Event Driven

An event driven architecture means that these web components are only communicating through events. The only two exceptions are found at TodoList.js, when it loads the TodoItem.js and passes the value to the constructor:

this.appendChild(new TodoItem(event.detail.value))
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as well as at the TodoItem.js itself, when it loads NewTodo.js for it's editing input field. Then it passes a few attributes to the web component:

<input class="edit" value="${this.value}" is="new-todo" new-todo="edit" allow-empty allow-escape>
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The beauty about events is:

  • the components are independent
  • nice overview on what they listen can be found at the connectedCallback
  • FireFox DevTools let you inspect the event listeners
  • reusable web components
  • scaling to large size architecture
  • using same architecture as the DOM itself
  • no dependencies/frameworks required => pure standard
  • simple to use
  • state management is obsolete
  • super fast and greatly lightweight: Alt Text

Overview of each Web Component

1. the "input.new-todo" gets NewTodo.js applied to it.

connectedCallback () {
  this.addEventListener('blur', this.valueListener)
  this.addEventListener('keyup', this.valueListener)
}
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All the logic this component holds is inside the valueListener, which basically has a few flags, some decide upon the received attributes, when to dispatch the event 'new-todo'. The 'new-todo' event can also be renamed by passing an attribute called "new-todo" and is used as such at the TodoItem.js, which makes it dispatch the event 'edit' instead of 'new-todo'.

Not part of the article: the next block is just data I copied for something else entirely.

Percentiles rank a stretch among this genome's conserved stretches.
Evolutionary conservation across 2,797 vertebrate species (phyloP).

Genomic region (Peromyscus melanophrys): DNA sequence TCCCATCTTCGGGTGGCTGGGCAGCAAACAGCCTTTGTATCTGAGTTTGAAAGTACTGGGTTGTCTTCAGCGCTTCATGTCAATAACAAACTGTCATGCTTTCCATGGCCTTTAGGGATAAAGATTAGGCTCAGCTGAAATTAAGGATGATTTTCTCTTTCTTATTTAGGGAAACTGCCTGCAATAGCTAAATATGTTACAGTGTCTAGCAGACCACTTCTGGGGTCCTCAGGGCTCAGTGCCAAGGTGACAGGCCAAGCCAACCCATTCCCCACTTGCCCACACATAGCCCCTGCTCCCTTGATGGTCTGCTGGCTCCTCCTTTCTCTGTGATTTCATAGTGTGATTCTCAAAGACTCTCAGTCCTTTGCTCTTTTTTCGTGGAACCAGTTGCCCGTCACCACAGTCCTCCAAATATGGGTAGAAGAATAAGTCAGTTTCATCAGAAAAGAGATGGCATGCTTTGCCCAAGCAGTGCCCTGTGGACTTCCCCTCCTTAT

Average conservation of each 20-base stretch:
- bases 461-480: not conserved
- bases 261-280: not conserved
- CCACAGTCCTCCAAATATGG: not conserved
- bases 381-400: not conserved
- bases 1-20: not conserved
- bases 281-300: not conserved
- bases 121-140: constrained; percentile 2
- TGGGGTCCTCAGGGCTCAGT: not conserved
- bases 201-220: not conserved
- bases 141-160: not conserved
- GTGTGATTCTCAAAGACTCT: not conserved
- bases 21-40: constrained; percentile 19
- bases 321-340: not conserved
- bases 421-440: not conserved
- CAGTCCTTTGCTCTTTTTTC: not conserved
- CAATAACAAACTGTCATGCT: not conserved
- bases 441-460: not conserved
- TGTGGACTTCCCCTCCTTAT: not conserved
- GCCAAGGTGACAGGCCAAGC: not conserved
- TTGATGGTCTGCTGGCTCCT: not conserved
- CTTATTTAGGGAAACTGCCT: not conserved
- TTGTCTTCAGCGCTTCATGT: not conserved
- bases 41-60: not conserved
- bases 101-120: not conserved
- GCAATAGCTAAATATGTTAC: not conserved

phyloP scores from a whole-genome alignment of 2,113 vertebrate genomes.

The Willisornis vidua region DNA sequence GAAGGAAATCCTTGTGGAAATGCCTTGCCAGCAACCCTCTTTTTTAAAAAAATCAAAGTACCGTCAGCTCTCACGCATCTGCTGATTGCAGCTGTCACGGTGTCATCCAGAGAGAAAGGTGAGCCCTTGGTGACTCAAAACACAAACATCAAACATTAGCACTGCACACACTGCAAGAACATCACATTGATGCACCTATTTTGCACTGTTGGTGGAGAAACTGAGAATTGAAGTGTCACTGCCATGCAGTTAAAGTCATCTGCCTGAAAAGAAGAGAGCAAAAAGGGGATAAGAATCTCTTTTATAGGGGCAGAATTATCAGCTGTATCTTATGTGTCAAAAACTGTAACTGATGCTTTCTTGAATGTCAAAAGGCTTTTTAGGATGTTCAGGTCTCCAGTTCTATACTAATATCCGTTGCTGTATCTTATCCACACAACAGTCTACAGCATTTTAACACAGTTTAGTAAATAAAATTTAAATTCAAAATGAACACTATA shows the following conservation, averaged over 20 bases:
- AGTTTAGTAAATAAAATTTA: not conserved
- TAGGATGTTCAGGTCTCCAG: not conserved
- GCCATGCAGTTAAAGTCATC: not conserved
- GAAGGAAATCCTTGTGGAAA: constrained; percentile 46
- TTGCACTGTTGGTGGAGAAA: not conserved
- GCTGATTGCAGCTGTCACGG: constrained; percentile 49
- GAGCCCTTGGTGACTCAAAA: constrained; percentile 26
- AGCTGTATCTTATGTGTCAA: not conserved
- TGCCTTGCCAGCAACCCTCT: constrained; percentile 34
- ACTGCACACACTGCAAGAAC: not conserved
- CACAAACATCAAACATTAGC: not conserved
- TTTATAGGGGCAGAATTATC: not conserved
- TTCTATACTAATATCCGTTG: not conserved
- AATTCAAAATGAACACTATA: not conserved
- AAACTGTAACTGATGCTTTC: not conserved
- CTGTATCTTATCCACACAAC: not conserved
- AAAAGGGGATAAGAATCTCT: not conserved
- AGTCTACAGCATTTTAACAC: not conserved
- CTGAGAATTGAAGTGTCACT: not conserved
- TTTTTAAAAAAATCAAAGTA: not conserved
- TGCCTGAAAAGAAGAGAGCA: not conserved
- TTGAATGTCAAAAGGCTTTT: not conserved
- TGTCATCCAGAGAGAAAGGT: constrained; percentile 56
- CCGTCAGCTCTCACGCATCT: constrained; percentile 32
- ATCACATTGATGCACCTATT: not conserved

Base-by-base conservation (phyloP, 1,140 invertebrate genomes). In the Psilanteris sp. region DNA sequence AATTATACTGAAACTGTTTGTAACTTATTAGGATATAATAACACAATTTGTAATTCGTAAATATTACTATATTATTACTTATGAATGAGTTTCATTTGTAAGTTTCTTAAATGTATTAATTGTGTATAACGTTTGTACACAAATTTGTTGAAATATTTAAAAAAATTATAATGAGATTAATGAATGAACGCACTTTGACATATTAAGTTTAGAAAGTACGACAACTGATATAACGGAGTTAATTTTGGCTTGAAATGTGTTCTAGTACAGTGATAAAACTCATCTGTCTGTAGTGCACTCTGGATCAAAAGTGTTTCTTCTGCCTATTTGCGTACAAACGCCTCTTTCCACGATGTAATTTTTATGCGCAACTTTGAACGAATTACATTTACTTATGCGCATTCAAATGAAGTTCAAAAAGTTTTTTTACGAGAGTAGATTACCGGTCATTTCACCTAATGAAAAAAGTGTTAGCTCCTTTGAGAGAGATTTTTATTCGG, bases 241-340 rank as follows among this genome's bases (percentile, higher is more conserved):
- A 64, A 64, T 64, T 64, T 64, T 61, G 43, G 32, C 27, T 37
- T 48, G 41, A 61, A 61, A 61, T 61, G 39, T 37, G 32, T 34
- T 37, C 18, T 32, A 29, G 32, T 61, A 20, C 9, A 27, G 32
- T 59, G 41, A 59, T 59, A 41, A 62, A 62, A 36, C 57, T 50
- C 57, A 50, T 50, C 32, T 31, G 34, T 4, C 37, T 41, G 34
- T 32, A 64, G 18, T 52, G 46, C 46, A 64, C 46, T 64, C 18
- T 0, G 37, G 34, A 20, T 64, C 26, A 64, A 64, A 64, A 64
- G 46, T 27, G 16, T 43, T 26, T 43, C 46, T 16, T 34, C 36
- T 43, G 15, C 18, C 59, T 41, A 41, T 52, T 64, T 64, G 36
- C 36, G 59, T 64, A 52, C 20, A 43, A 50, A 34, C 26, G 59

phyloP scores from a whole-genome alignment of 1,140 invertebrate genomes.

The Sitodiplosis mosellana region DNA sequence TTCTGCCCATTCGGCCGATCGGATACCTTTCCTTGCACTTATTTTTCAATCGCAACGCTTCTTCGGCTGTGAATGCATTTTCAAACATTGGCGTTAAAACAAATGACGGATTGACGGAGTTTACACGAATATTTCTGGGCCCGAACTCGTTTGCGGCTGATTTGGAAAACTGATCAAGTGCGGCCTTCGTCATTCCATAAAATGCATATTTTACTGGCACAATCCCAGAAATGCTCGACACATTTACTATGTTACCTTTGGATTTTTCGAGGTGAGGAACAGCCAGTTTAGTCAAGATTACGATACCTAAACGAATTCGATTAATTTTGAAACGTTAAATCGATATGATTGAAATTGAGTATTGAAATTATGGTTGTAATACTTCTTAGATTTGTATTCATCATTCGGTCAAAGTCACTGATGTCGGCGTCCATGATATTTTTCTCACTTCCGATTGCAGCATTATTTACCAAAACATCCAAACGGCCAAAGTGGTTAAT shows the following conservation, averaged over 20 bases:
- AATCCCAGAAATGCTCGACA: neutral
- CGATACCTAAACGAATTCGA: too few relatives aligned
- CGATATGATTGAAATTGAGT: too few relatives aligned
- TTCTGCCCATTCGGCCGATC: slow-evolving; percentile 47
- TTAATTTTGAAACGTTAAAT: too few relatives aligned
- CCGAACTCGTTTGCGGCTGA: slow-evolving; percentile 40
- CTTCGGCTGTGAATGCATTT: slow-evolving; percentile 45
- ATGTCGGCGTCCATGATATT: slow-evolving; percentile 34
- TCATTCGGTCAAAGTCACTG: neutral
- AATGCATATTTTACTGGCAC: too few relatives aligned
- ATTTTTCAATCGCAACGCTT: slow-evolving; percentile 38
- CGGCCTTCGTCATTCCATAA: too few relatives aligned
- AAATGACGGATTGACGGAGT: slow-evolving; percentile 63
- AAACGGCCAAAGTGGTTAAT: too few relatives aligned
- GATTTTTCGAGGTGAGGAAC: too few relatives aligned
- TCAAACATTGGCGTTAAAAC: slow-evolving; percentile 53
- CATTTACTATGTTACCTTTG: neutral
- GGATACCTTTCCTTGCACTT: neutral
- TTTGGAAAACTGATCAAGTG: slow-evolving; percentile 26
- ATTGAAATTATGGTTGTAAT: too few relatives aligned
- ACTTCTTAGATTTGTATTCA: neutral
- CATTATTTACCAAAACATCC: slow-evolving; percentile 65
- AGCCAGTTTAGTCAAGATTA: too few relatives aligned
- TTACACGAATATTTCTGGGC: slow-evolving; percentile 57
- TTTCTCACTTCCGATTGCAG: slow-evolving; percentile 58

2. the "section.main" gets NoItemsHidden.js applied to it.

connectedCallback () {
  self.addEventListener('all-items', this.allItemsListener)
}
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The allItemsListener holds the logic for this web component. It sets hide=true when the allItemsListener event.detail.items.length is falsy.

3. the "input.toggle-all" gets ToggleAll.js applied to it.

connectedCallback () {
  this.addEventListener('click', this.clickListener)
  self.addEventListener('all-items', this.allItemsListener)
}
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The clickListener listens to the input checkbox being clicked and emits the event 'toggle-all' with the boolean checked as event.detail. It also listens with the allItemsListener to the 'all-items' event. There it decides, if it is still checked or not.

4. the "ul.todo-list" gets TodoList.js applied to it.

connectedCallback () {
  this.addEventListener('edit', this.updateListener)
  this.addEventListener('toggle', this.updateListener)
  this.addEventListener('destroy', this.updateListener)
  self.addEventListener('new-todo', this.newTodoListener)
  self.addEventListener('toggle-all', this.toggleAllListener)
  self.addEventListener('clear-completed', this.clearCompletedListener)
  this.loadAllItems().then(() => this.dispatchAllItems())
}
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It listens to the events 'edit', 'toggle', 'destroy' emitted by it's child component TodoItem.js, which indicates that something on the items list changed and shall be propagated through dispatching the event 'all-items'. The same plus a little extra logic is executed at 'toggle-all' and 'clear-completed'. It also creates new TodoItem.js on the event 'new-todo'. At the updateListener it also saves the changes to the localStorage, which gets loaded on connectedCallback.loadAllItems.